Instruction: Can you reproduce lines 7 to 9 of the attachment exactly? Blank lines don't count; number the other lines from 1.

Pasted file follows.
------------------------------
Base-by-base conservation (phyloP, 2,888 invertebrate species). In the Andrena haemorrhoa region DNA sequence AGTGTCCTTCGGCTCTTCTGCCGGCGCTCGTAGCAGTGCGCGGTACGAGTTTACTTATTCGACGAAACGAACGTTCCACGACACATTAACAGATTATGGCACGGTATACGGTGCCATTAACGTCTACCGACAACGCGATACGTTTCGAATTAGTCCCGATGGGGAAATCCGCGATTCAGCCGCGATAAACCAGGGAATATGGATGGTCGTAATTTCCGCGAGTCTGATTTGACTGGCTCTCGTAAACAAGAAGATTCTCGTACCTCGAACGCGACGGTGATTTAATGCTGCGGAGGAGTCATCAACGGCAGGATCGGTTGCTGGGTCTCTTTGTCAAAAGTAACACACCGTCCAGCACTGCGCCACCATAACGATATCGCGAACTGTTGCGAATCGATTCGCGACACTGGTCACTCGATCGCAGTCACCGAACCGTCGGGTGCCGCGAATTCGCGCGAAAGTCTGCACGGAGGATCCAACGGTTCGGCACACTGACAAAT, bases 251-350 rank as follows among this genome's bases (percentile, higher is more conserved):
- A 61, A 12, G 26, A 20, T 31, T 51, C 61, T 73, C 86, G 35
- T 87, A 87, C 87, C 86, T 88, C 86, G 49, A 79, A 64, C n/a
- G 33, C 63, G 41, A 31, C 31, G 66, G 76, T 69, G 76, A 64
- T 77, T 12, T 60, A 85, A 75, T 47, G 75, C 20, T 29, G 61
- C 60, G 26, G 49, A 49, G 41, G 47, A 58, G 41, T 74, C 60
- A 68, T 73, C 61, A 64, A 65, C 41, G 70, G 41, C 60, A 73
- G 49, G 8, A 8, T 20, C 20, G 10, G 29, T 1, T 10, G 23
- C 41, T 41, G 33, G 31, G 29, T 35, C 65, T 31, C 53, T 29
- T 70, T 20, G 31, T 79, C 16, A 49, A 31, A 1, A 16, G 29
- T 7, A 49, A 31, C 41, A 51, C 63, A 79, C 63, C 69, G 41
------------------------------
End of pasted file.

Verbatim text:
- A 68, T 73, C 61, A 64, A 65, C 41, G 70, G 41, C 60, A 73
- G 49, G 8, A 8, T 20, C 20, G 10, G 29, T 1, T 10, G 23
- C 41, T 41, G 33, G 31, G 29, T 35, C 65, T 31, C 53, T 29